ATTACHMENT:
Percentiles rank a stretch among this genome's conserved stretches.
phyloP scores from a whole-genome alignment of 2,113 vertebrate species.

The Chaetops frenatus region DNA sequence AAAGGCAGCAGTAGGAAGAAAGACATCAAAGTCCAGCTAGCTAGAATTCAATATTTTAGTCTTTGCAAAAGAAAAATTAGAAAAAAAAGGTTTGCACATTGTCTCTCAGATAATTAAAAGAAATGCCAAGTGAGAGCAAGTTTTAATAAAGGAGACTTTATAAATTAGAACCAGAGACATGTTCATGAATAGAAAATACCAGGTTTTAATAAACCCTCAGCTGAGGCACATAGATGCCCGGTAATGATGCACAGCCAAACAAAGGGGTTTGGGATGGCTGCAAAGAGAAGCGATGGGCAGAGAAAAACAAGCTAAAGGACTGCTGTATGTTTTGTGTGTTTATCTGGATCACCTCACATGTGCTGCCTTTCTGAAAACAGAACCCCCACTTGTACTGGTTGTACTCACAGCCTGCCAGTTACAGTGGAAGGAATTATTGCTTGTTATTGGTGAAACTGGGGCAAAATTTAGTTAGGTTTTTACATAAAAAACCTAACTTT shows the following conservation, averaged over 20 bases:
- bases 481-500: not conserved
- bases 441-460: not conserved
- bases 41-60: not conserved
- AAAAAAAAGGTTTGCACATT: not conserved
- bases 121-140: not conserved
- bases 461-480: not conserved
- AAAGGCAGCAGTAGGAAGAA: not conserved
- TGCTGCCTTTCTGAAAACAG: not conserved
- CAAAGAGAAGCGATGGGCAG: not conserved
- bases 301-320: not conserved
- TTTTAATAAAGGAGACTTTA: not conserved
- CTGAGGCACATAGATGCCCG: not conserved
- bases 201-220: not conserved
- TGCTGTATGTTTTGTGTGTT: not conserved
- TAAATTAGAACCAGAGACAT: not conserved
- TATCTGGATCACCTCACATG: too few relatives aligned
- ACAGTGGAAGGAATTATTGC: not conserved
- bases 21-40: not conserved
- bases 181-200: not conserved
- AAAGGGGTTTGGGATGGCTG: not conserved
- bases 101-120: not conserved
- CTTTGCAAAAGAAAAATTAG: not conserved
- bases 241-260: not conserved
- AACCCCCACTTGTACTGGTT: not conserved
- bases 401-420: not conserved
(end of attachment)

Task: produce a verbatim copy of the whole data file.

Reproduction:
Percentiles rank a stretch among this genome's conserved stretches.
phyloP scores from a whole-genome alignment of 2,113 vertebrate species.

The Chaetops frenatus region DNA sequence AAAGGCAGCAGTAGGAAGAAAGACATCAAAGTCCAGCTAGCTAGAATTCAATATTTTAGTCTTTGCAAAAGAAAAATTAGAAAAAAAAGGTTTGCACATTGTCTCTCAGATAATTAAAAGAAATGCCAAGTGAGAGCAAGTTTTAATAAAGGAGACTTTATAAATTAGAACCAGAGACATGTTCATGAATAGAAAATACCAGGTTTTAATAAACCCTCAGCTGAGGCACATAGATGCCCGGTAATGATGCACAGCCAAACAAAGGGGTTTGGGATGGCTGCAAAGAGAAGCGATGGGCAGAGAAAAACAAGCTAAAGGACTGCTGTATGTTTTGTGTGTTTATCTGGATCACCTCACATGTGCTGCCTTTCTGAAAACAGAACCCCCACTTGTACTGGTTGTACTCACAGCCTGCCAGTTACAGTGGAAGGAATTATTGCTTGTTATTGGTGAAACTGGGGCAAAATTTAGTTAGGTTTTTACATAAAAAACCTAACTTT shows the following conservation, averaged over 20 bases:
- bases 481-500: not conserved
- bases 441-460: not conserved
- bases 41-60: not conserved
- AAAAAAAAGGTTTGCACATT: not conserved
- bases 121-140: not conserved
- bases 461-480: not conserved
- AAAGGCAGCAGTAGGAAGAA: not conserved
- TGCTGCCTTTCTGAAAACAG: not conserved
- CAAAGAGAAGCGATGGGCAG: not conserved
- bases 301-320: not conserved
- TTTTAATAAAGGAGACTTTA: not conserved
- CTGAGGCACATAGATGCCCG: not conserved
- bases 201-220: not conserved
- TGCTGTATGTTTTGTGTGTT: not conserved
- TAAATTAGAACCAGAGACAT: not conserved
- TATCTGGATCACCTCACATG: too few relatives aligned
- ACAGTGGAAGGAATTATTGC: not conserved
- bases 21-40: not conserved
- bases 181-200: not conserved
- AAAGGGGTTTGGGATGGCTG: not conserved
- bases 101-120: not conserved
- CTTTGCAAAAGAAAAATTAG: not conserved
- bases 241-260: not conserved
- AACCCCCACTTGTACTGGTT: not conserved
- bases 401-420: not conserved